Due to its large population and growing wealth and international importance, the way China gets its energy has considerable relevance for the rest of the world. From a climate change perspective, the story is not a very encouraging one. Firstly, China gets abour 75% of its power from coal. Secondly, its economy is arranged such that the energy use per dollar of GDP is extremely high – about four times more than in the United States, and about eight times more than Britain. Partly, that is the consequence of how electricity in China is kept artificially cheap, with a price per megawatt-hour of just $0.59, compared with $0.89 in the United States and $1.86 in Britain.
Quite possibly, the low energy efficiency of China is partly a consequence of how rich states have exported a great deal of their highly polluting industry to places like China. They can pat themselves on the back for keeping domestic emissions relatively flat, while importing all the carbon-intensive goods they want from places like China. Writing in the Proceedings of the National Academy of Sciences, Steven Davis and Ken Caldiera quantify these flows:
We find that, in 2004, 23% of global CO2 emissions, or 6.2 gigatonnes CO2, were traded internationally, primarily as exports from China and other emerging markets to consumers in developed countries. In some wealthy countries, including Switzerland, Sweden, Austria, the United Kingdom, and France, >30% of consumption-based emissions were imported, with net imports to many Europeans of >4 tons CO2 per person in 2004. Net import of emissions to the United States in the same year was somewhat less: 10.8% of total consumption-based emissions and 2.4 tons CO2 per person.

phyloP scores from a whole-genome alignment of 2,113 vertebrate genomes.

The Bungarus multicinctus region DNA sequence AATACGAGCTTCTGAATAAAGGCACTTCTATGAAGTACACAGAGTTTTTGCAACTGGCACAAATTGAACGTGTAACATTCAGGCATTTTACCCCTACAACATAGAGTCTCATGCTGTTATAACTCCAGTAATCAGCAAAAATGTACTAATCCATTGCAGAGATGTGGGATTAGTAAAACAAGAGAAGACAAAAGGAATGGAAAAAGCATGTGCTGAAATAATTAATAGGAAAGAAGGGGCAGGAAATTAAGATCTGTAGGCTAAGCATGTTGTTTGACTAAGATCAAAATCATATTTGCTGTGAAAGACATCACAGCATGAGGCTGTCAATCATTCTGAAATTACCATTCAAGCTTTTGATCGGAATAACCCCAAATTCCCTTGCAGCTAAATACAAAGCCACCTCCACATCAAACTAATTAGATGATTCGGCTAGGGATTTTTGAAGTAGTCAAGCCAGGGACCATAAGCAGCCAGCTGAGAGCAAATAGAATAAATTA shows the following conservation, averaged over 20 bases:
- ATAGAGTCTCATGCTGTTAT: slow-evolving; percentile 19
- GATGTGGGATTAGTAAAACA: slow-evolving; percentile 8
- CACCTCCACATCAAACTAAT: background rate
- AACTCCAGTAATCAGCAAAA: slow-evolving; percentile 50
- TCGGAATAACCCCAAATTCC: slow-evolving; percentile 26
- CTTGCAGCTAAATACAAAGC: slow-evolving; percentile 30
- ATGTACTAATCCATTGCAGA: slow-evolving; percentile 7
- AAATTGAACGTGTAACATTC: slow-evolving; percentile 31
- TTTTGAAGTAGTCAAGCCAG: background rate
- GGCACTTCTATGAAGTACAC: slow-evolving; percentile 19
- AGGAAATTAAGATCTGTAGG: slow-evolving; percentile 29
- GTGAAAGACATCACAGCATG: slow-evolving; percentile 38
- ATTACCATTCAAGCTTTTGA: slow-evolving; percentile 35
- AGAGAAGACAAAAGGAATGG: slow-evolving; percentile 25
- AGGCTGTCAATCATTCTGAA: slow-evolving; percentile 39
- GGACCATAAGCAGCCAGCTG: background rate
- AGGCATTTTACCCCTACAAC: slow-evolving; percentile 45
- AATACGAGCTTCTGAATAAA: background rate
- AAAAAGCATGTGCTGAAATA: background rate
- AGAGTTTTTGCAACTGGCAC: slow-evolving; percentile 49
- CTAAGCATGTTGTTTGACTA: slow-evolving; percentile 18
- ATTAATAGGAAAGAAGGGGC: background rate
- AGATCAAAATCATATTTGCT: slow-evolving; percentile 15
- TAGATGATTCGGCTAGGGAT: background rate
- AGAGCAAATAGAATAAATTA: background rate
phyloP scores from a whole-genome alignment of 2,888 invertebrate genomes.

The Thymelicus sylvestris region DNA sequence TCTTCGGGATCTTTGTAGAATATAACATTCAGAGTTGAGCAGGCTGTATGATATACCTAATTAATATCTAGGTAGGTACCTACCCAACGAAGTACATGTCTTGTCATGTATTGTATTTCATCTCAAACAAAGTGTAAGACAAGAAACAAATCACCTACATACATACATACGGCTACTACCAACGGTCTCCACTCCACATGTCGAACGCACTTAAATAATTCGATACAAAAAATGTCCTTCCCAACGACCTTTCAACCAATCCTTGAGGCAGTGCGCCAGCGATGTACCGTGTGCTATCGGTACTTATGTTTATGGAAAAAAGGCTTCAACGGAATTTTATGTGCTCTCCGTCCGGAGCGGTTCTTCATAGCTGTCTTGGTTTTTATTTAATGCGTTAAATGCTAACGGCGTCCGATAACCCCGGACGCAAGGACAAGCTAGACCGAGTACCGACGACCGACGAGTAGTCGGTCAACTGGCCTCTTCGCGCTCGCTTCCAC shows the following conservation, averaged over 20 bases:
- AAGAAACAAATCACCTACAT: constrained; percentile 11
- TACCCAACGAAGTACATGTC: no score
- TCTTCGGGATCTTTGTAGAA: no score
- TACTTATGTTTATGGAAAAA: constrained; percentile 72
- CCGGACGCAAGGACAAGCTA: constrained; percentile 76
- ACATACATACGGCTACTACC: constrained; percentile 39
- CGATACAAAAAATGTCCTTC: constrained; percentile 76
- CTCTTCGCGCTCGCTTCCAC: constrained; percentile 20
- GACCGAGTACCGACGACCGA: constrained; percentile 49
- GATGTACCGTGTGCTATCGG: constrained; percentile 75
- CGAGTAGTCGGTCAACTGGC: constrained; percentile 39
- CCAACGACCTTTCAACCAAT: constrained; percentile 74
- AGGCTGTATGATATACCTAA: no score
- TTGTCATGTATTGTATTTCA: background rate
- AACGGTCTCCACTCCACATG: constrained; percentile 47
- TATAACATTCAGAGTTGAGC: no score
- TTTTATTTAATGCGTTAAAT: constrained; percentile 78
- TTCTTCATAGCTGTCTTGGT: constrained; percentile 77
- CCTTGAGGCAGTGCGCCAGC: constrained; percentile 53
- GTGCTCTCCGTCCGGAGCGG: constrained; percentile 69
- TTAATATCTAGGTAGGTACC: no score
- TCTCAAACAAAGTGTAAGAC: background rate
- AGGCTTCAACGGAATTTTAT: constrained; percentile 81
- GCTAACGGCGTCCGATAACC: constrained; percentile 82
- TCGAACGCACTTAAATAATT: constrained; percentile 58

This map, showing the magnitude of these flows, is rather telling.
Given the importance of having global emissions of greenhouse gases peak soon, then fall rapidly towards zero, the direction China is taking is worrisome:
The use of power derived from coal will continue to grow in absolute terms (although new coal-fired plants are to be more efficient and cleaner), but its share of total Chinese output will fall from 75% to 65%, estimates Credit Suisse’s Mr Chen. Hydropower will expand by more than half, but its share of the total will drop a bit, from 21% to 20%. Wind power will see a big expansion, taking its share from 3% to 7%, as will nuclear, up from 1% to 5%. The rest will come from such niches as solar panels and incinerators.
It is good that China is deploying renewables on such a scale, and promising (though also worrisome) that they are leading the world in construction of nuclear reactors, with 21 on the way. At the same time, China is going to have to accept that ever-rising absolute emissions from coal-fired power stations is not an approach that is compatible with climatic stability. Ultimately, those facilities are going to need to be shut down.